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A struggling single mom named Rose (Amy Adams in her comedy/drama
wheelhouse) gets tired of working for a maid service and boldly decides
to branch out into crime scene clean-up with her lay-about sister Norah
(Emily Blunt, ironically named) in Christine Jeffs' observant and
easy-going "Sunshine Cleaning".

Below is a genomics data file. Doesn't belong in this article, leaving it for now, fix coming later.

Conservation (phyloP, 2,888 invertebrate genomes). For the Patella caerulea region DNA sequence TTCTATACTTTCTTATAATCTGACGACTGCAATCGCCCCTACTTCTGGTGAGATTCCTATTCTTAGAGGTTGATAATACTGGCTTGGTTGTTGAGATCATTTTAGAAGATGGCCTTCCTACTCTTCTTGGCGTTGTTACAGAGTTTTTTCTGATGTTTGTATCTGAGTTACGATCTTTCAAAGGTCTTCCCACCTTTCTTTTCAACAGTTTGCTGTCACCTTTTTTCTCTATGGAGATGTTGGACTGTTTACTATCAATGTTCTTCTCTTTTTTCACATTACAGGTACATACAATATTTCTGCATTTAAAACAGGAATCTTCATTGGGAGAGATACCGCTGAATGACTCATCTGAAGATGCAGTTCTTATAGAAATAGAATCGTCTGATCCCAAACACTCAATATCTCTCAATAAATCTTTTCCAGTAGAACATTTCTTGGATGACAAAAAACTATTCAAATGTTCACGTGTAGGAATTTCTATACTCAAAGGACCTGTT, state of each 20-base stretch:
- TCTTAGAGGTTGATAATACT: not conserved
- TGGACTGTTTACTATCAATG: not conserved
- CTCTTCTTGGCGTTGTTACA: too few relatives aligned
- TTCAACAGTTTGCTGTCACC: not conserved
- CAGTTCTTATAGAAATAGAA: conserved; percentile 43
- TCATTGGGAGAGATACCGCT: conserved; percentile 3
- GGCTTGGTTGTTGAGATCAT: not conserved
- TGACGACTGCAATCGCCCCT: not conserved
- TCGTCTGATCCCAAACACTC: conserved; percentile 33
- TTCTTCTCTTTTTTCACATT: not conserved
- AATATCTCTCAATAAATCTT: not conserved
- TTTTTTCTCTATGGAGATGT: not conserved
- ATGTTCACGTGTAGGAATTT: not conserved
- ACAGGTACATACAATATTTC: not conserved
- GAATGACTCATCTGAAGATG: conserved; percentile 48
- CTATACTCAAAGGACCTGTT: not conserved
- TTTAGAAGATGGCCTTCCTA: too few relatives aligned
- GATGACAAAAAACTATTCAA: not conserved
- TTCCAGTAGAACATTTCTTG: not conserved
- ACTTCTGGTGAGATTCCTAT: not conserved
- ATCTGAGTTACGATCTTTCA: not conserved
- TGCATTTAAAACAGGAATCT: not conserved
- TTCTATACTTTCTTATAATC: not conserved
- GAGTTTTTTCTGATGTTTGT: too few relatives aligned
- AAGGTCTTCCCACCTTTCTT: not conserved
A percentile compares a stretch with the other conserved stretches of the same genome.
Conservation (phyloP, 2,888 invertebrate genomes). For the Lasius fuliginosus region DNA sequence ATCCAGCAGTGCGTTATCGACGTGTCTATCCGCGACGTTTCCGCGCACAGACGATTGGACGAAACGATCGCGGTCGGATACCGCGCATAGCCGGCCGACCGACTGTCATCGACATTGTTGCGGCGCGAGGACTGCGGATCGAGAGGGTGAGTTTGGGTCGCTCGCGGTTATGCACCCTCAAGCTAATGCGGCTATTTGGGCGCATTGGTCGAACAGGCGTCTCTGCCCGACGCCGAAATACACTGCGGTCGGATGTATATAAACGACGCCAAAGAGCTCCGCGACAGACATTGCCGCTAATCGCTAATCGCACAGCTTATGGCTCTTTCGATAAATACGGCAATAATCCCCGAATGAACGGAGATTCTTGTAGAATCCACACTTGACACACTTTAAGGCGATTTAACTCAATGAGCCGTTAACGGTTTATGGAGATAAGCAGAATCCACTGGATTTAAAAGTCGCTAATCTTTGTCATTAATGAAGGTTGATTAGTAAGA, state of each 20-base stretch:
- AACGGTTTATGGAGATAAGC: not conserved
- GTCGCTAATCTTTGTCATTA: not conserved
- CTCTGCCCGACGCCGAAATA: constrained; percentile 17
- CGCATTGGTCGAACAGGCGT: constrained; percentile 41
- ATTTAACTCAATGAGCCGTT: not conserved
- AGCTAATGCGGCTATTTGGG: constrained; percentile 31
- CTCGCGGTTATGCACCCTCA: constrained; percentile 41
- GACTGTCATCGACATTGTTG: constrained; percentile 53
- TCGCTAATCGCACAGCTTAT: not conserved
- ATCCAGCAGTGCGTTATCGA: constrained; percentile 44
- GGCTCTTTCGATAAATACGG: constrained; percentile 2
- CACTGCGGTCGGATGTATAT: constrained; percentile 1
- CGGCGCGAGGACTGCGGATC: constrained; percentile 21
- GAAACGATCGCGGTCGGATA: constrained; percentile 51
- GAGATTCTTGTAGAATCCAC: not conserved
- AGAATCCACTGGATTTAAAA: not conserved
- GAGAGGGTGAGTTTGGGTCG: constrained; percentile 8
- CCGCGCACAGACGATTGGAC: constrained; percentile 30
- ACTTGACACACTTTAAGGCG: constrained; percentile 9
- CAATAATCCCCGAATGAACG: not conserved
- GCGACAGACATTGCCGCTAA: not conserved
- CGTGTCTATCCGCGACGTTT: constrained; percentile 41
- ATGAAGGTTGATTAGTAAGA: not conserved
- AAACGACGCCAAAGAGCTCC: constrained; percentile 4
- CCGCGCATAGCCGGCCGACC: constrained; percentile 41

Although it has been marketed as one of those quirky dramedies the studios love to shove down our throats every year, Jeffs' film (from a solid screenplay from Megan Holley) is more in tune with somber yet hopeful indie character studies. The film deals with some dark subject matter and poignantly explores grief and family dysfunction but maintains a positive outlook and contains some solid situational laughs. The combination of an interesting set-up, smart writing, likable characters and winning performances make the film, even when it teeter-totters from dark to sappy, go down smooth. None of the characters seem forced upon us, unlike the overtly quirky family from "Little Miss Sunshine" or the stylized dialog spewing teens from "Juno". These characters talk and interact like real people and there's a naturalism in the way their relationships develop.